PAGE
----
The Empire Comes Home: Commonwealth Migration to Britain

Research output: Chapter in Book/Report/Conference proceedingChapter

8 Citations (Scopus)

Abstract

This chapter looks at the reversal of the colonial encounter through black and Asian migration to Britain and the impact of this migration on metropolitan culture and identity. It sets the history of Commonwealth migration to Britain not only in the context of colonial history and decolonisation but also in the context of the wider history of twentiethcentury migration to Britain including migration from Ireland and continental Europe. It considers how far imperial connections and colonial mentalities were significant in shaping official and popular responses to white, black, and Asian Commonwealth migrants and migrants' diverse expectations and experiences. In considering responses it traces some of the diversity of racial thinking in a culture that was never monolithic or singular.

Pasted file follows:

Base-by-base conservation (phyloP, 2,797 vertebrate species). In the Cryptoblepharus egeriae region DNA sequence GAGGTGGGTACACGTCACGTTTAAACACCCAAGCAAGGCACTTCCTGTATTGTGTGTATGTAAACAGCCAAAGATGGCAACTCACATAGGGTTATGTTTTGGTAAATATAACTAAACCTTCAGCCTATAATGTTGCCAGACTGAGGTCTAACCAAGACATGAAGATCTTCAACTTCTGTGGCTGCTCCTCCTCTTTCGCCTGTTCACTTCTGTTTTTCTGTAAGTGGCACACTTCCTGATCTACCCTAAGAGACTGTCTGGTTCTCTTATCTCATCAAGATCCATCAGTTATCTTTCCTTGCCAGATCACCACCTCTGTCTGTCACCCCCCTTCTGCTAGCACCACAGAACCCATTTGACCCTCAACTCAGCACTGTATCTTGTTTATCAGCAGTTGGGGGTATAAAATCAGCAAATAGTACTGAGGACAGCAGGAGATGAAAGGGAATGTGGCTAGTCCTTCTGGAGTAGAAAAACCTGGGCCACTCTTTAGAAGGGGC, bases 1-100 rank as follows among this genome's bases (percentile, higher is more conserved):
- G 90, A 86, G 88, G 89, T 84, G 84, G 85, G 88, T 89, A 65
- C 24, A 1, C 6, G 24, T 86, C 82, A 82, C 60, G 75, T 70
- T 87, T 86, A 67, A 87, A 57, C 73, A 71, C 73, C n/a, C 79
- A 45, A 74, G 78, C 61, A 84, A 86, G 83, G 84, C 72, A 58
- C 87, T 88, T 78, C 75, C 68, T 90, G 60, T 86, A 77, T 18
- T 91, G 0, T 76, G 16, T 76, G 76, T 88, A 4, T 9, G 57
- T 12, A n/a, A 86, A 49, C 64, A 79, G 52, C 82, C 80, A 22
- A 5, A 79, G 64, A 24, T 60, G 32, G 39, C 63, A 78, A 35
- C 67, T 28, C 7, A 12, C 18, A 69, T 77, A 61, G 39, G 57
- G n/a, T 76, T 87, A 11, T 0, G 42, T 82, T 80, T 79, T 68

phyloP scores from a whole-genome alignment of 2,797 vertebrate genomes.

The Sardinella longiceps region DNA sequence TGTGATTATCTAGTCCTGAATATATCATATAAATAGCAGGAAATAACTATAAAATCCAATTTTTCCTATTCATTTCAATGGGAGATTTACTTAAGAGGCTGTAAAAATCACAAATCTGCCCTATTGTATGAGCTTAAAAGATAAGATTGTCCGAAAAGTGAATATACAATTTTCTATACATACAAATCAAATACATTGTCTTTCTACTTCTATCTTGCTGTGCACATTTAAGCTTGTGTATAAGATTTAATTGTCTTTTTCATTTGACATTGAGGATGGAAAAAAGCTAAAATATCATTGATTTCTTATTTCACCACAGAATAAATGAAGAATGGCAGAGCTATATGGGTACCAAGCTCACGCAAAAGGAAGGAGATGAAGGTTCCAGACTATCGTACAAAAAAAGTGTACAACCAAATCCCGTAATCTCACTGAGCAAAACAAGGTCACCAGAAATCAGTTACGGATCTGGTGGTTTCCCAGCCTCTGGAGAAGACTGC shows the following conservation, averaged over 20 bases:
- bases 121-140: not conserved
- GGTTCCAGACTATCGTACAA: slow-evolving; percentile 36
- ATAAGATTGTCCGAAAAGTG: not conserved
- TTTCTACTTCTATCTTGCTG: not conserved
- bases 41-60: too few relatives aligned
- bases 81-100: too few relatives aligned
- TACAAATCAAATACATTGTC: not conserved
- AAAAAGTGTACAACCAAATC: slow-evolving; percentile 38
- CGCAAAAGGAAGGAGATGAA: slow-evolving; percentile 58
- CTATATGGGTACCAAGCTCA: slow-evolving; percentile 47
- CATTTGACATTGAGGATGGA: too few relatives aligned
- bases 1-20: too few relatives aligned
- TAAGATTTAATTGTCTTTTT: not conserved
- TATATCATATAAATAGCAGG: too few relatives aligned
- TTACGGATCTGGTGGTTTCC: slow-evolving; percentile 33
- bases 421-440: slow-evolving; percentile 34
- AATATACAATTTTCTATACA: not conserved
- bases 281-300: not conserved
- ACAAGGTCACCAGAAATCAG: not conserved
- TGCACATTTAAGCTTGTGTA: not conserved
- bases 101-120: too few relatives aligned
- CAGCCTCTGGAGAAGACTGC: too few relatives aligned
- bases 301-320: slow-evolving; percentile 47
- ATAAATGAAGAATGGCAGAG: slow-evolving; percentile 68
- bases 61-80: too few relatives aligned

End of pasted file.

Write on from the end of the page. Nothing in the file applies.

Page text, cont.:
Original languageEnglish
Title of host publicationBritain's Experience of Empire in the Twentieth Century
EditorsAndrew Thompson
PublisherOxford University Press
Pages122-160
ISBN (Electronic)9780191730955
ISBN (Print)9780199236589
DOIs
Publication statusPublished - 2011
Externally publishedYes

Publication series

NameOxford History of the British Empire Companion Series
PublisherOxford University Press

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Cite this

Webster, W. (2011). The Empire Comes Home: Commonwealth Migration to Britain. In A. Thompson (Ed.), Britain's Experience of Empire in the Twentieth Century (pp. 122-160). (Oxford History of the British Empire Companion Series). Oxford University Press. https://doi.org/10.1093/acprof:oso/9780199236589.003.0004